Nautilus Ins. Co. v. Heartland Builders, LLC

Decision Date11 March 2021
Docket NumberCase No. 2:19-CV-02624-JAR-KGG
Parties NAUTILUS INSURANCE COMPANY, Plaintiff, v. HEARTLAND BUILDERS, LLC, Jack Redman III, and Karie Redman, Defendants.
CourtU.S. District Court — District of Kansas

Dana A. Rice, Pro Hac Vice, Traub Liberman Staus & Shrewsberry LLP, Chicago, IL, Destiny L. Bounds, Jean-Paul Assouad, Kutak Rock LLP, Kansas City, MO, for Plaintiff.

Derek S. Casey, Kacey Scott Mayes, Triplett Woolf Garretson, LLC, Wichita, KS, for Defendant Heartland Builders, LLC.

Alexandra N.C. Rose, Kyle J. Steadman, Foulston Siefkin LLP, Wichita, KS, for Defendants Jack Redman, III, Karie Redman.



This matter concerns whether two Commercial General Liability ("CGL") insurance policies Plaintiff Nautilus Insurance Company ("Nautilus") issued to Defendant Heartland Builders, LLC ("Heartland") provide coverage for damages awarded against Heartland in an arbitration proceeding brought by Defendants Jack Redman III and Karie Redman ("the Redmans") and confirmed by order of a Kansas state court. Now before the Court is Nautilus's Motion for Partial Summary Judgment (Doc. 35). Nautilus seeks judgment in its favor on Counts I, II, III, V, and VI of its Amended Complaint and on Heartland's Counterclaim for breach of the policies at issue. The motion is fully briefed, and the Court is prepared to rule. For the reasons set forth in detail below, Nautilus's motion is found as moot in part, granted in part, and denied in part.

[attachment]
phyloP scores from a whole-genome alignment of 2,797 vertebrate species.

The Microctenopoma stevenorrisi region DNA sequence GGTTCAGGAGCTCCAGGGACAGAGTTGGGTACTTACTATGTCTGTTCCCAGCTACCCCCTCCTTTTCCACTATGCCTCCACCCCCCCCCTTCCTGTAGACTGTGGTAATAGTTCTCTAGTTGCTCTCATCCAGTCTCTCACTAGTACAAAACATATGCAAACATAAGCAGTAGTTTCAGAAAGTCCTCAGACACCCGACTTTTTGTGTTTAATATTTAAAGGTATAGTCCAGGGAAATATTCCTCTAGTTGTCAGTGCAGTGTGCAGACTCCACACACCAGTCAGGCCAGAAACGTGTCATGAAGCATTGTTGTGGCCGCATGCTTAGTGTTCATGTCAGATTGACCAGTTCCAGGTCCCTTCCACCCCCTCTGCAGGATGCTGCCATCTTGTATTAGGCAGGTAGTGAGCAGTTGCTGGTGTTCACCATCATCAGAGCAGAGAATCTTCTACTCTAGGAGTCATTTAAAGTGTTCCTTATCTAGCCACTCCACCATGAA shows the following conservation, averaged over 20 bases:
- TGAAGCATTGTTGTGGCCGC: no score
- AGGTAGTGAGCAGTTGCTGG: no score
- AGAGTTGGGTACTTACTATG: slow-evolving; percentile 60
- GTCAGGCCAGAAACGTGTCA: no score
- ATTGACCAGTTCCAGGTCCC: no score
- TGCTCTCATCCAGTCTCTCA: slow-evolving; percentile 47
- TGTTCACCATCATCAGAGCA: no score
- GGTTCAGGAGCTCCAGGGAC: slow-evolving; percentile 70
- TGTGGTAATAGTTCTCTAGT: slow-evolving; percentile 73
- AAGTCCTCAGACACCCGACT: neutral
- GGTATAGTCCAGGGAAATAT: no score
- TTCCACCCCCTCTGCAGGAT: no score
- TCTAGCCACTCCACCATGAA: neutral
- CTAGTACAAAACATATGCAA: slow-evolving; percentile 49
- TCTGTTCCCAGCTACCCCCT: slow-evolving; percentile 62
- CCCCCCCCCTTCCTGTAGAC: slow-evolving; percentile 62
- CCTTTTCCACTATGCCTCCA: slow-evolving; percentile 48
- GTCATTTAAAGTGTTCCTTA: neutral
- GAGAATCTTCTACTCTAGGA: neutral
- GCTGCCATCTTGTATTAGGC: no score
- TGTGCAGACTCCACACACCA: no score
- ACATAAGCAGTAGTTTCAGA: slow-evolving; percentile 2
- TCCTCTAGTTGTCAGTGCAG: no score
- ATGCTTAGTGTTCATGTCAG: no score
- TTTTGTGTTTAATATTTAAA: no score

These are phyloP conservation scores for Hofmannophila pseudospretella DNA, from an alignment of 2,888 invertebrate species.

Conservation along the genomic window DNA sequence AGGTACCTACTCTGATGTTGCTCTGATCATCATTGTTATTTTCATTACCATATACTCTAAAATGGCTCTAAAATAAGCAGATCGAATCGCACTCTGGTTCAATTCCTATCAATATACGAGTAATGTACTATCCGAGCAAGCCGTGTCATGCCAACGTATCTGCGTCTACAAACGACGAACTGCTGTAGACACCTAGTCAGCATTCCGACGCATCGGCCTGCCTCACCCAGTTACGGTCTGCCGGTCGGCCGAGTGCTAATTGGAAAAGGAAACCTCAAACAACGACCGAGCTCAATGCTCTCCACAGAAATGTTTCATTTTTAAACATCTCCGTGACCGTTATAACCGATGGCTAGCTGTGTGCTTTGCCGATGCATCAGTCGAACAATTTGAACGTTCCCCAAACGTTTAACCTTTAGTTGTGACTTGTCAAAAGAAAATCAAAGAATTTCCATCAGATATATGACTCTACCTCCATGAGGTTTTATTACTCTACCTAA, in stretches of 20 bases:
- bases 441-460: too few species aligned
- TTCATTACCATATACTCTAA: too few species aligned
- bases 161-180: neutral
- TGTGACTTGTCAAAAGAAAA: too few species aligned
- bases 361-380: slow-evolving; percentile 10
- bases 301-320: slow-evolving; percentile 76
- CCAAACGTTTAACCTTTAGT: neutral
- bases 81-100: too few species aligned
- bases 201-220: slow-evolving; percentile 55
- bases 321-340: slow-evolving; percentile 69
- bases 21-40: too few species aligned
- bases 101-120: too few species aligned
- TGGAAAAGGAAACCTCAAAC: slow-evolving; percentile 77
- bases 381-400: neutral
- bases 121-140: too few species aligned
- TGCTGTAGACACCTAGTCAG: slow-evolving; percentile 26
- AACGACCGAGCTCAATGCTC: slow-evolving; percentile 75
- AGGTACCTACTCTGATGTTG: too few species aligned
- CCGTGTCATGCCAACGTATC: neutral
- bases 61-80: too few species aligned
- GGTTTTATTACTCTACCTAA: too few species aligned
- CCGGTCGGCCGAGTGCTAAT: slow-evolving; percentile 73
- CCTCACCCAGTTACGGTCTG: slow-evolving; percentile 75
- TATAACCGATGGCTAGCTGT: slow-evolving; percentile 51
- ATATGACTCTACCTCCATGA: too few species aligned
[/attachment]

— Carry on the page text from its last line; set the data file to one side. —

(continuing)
I. Summary Judgment Standard

Summary judgment is appropriate if the moving party demonstrates "that there is no genuine dispute as to any material fact" and that it is "entitled to judgment as a matter of law."1 In applying this standard, the Court views the evidence and all reasonable inferences therefrom in the light most favorable to the nonmoving party.2

"There is no genuine [dispute] of material fact unless the evidence, construed in the light most favorable to the non-moving party, is such that a reasonable jury could return a verdict for the non-moving party."3 A fact is "material" if, under the applicable substantive law, it is "essential to the proper disposition of the claim."4 A dispute of fact is "genuine" if "there is sufficient evidence on each side so that a rational trier of fact could resolve the issue either way."5

The moving party initially must show the absence of a genuine dispute of material fact and entitlement to judgment as a matter of law.6 In attempting to meet this standard, a movant who does not bear the ultimate burden of persuasion at trial need not negate the nonmovant's claim; rather, the movant need simply point out to the court a lack of evidence for the nonmovant on an essential element of the nonmovant's claim.7 To prevail on a motion for summary judgment on a claim upon which the moving party also bears the burden of proof at trial, the moving party must demonstrate that "no reasonable trier of fact could find other than for the moving party."8